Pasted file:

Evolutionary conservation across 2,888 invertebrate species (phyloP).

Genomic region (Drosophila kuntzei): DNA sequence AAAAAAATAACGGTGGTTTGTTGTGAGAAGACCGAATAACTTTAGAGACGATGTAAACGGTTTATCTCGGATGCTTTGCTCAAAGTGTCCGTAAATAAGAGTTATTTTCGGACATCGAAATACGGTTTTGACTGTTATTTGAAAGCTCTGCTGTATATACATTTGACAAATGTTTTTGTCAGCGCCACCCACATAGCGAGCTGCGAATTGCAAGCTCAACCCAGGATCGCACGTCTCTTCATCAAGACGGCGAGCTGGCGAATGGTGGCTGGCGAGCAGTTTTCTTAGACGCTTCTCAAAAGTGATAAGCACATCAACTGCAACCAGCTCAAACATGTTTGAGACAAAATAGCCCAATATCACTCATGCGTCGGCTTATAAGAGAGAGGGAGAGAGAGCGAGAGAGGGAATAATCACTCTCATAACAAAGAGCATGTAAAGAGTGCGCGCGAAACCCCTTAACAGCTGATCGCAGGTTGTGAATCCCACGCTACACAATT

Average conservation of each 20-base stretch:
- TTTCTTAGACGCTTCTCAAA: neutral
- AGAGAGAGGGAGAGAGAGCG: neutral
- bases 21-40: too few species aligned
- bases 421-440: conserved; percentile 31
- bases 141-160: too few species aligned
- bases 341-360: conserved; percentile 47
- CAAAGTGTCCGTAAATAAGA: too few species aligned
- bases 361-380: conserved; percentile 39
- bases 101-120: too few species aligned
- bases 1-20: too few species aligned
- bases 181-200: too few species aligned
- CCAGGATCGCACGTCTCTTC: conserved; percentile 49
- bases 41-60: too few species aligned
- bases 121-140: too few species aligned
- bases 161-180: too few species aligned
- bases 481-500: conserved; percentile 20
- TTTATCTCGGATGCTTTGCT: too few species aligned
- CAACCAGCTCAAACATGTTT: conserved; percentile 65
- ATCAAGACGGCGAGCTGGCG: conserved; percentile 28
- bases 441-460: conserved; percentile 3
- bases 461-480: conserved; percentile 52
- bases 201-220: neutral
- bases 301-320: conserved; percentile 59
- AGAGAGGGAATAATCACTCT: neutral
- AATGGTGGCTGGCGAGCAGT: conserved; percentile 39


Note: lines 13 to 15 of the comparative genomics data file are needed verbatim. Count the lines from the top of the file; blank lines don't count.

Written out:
- bases 1-20: too few species aligned
- bases 181-200: too few species aligned
- CCAGGATCGCACGTCTCTTC: conserved; percentile 49